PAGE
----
-I+
K+ cause pial dilation, it is probable that they act in different ways, since if pial vessels
are perfused with Ca++-free mock CSF, a fall in p H
will cause yet further dilation, whereas the dilator
action of K+ is lost [6].It may be that H+ affects the
membrane permeability to Ca++ while changes in K+
affect membrane potential by a change in the activity
of the electrogenic sodium pump. Changes in intracellular [H+]brought about by changes in Pco~, and to a
lesser degree by extracellular [H+],are also likely to
affect intracellular [Ca++] by altering the level of intracellular binding. These findings indicate a number
of possible sites of interaction between H+ and Ca++.
Adenosine
The extracellular concentration of adenosine in brain
is increased with electrical stimulation, hypoxia, and
hypotension [50], and the substance is known to cause
dilation of pial vessels in concentrations of between
and
moVL. This action is reversibly
blocked by theophylline [5,631. Adenosine probably
acts in this way on smooth muscle by blocking Ca++
uptake [4].
It would be possible to add to this list of putative
coupling agents. Adenosine triphosphate, for example, is known to diffuse through cell membranes, to
accumulate in venous blood (and therefore presumably in the extracellular space), and to be a powerful
dilator agent [22].But with this and the other agents
outlined, we are still some distance from proving that
they couple metabolism to perfusion, either separately or together. For this it would be necessary to
show, as for putative neurotransmitters, (1) that the
agent is secreted as a result of increased functional
activity; ( 2 ) that the presumed action of the agent on
local blood flow can be mimicked by local application,
i.e., by microiontophoresis; ( 3 ) that accumulation of
the agent in the extracellular space lies within the
range of sensitivity determined by (2); ( 4 ) that the
time course of secretion and diffusion accounts for the
observed changes in blood flow; and ( 5 ) that, preferably, the action is appropriately blocked. Although this
is a formidable list, the introduction of ion-selective
microelectrodes and methods for measuring local
blood flow hold great promise; already such methods
Editorial: Purves: Regulating Cerebral Circulation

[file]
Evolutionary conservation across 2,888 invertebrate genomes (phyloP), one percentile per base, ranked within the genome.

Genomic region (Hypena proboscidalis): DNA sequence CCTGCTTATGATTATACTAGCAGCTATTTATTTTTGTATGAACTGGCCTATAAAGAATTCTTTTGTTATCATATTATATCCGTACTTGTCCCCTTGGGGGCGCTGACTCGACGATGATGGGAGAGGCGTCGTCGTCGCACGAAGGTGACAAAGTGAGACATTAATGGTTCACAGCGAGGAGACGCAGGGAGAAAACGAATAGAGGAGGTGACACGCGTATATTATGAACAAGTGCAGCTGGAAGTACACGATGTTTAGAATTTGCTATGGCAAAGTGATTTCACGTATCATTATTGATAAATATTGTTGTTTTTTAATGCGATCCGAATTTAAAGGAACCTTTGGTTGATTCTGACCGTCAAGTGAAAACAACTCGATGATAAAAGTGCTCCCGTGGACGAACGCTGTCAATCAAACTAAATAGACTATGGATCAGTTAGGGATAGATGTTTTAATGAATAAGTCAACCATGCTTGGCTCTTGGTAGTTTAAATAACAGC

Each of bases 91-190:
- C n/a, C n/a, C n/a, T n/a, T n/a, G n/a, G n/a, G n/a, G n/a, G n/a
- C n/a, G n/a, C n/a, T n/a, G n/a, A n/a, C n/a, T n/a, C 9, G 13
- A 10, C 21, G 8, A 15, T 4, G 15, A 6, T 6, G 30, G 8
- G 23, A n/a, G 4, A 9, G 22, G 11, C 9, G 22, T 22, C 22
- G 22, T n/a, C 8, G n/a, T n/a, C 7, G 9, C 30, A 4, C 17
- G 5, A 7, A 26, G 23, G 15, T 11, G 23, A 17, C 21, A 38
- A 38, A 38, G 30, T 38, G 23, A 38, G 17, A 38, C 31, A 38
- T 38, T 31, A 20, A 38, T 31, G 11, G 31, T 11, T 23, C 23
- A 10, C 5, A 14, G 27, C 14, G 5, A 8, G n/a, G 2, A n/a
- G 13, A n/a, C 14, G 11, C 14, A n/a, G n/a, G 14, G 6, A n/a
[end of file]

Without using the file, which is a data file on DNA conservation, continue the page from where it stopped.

381
have been able to dispose of one or two cherished
hypotheses.
Conclusion
The cerebral vessels are regulated by a variety of
factors. Some of these are fairly well understood, most
are uncertain o r controversial, some are hinted at, and
some-possibly
the most important-remain
unknown. In the search for these factors it may be useful
to make two speculations. First, it may be sensible to
regard the large extracerebral vessels and possibly the
pial vessels as the prime regulators of cerebral blood
flow and not simply, as in most other vascular beds, as
conducting vessels. Intracerebral vessels respond to
an immediate stimulus, which is.unknown but which
may be pressure changes at their origin, by mechanisms which are also unknown. The overall function of
such a system may be to maintain a constant pressure
difference across the intracerebral vascular bed. If this
view is correct, it becomes imperative to determine
what the dense network of adrenergic and cholinergic
nerves is doing and, in this connection, to reconcile
the methods currently in use for the measurement of
cerebral blood flow. It should be recognized that
species differences could be very significant in the
regulation of cerebral vessels, since it is in the arrangement of the large vessels (for example, in having
a rete mirabile or a circle of Willis) that species differ
most obviously.
The second speculation that may be worth making is
that two quite different regulating systems exist.
One is concerned with initiating rapid responses, particularly to systemic disturbances such as hypoxia,
hypercapnia, and hypotension which threaten the
supply of oxygen and substrate and the immediate
chemical environment of neurons. The second system
could be considered a fine tuner which makes local
adjustment of perfusion to the metabolic rate. This
may or may not be the same system as that invoked
when metabolism is altered generally or locally. It
could involve factors very different from those known
to affect pial or extracellular vessels, such as K+,
H+, adenosine, and others. These factors could be
unique to the cerebral circulation or they could be
similar to those responsible for functional hyperemia
in the skeletal muscle during exercise or in a gland
during active secretion; as indicated previously, they
need not be chemical. There is no doubt that clarifying
the nature of these coupling factors constitutes one of
the great challenges in vascular physiology.
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Editorial: Purves: Regulating Cerebral Circulation
383